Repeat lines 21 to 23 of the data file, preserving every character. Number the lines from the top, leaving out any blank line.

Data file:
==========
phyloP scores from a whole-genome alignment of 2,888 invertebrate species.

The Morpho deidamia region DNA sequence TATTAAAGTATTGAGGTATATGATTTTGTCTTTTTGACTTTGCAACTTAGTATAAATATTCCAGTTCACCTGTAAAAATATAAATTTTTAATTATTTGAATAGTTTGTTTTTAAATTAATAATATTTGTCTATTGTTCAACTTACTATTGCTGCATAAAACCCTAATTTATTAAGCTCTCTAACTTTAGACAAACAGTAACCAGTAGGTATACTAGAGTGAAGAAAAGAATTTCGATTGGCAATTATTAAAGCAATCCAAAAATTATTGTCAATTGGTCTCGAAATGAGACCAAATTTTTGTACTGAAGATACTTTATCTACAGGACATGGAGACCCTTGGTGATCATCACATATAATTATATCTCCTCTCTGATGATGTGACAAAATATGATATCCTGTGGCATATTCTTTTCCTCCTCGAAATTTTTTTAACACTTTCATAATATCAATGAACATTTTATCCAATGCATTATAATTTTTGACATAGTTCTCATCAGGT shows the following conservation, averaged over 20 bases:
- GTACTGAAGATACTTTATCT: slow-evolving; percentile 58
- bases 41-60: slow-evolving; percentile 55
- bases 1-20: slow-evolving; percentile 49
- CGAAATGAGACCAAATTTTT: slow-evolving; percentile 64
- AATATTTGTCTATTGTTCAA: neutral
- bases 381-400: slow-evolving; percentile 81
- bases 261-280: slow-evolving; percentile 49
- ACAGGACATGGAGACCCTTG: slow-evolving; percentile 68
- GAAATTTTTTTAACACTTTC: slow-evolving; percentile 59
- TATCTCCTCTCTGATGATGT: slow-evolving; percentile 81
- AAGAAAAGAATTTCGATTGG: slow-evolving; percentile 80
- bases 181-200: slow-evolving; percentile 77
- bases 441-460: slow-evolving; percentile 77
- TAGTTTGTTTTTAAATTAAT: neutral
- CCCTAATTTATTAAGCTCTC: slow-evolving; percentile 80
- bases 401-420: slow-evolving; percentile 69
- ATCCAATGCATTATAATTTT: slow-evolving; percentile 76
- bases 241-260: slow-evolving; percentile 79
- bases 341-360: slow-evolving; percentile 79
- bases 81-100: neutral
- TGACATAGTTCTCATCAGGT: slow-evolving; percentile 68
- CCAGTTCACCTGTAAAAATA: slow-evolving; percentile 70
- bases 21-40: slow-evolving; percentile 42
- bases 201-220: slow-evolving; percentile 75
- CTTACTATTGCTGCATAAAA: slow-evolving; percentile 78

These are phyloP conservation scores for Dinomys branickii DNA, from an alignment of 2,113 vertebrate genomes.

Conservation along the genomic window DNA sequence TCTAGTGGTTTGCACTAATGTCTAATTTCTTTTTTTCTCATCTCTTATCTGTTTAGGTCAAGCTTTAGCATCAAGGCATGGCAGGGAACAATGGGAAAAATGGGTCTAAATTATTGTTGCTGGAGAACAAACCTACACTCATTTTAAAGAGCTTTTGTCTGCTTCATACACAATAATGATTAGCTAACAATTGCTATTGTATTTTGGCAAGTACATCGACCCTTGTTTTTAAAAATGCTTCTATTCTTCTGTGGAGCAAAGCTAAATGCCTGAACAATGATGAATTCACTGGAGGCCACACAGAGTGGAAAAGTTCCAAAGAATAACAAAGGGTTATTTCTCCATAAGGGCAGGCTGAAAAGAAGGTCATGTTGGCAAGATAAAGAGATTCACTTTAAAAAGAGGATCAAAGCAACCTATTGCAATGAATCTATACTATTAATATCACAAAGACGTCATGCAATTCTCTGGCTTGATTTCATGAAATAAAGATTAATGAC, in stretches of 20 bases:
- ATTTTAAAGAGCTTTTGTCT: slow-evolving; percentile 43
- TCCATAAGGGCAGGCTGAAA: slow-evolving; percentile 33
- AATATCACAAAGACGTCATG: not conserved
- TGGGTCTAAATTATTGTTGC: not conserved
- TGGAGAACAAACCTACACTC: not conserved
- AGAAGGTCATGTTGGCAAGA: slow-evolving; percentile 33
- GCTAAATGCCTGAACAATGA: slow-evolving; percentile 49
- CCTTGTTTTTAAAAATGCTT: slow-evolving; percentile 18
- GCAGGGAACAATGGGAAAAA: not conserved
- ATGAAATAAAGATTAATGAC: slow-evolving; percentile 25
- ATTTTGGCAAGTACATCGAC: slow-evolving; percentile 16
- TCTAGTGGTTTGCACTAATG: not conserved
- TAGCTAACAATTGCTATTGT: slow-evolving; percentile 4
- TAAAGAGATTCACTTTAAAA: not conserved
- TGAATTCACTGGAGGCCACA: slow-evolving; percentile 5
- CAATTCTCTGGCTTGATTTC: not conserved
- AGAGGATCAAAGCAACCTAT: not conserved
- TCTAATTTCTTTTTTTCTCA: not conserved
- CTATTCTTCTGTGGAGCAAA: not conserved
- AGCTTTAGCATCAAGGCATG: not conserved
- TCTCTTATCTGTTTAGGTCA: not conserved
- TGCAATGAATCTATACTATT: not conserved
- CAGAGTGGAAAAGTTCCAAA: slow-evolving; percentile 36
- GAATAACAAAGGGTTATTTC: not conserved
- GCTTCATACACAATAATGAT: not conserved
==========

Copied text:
- bases 341-360: slow-evolving; percentile 79
- bases 81-100: neutral
- TGACATAGTTCTCATCAGGT: slow-evolving; percentile 68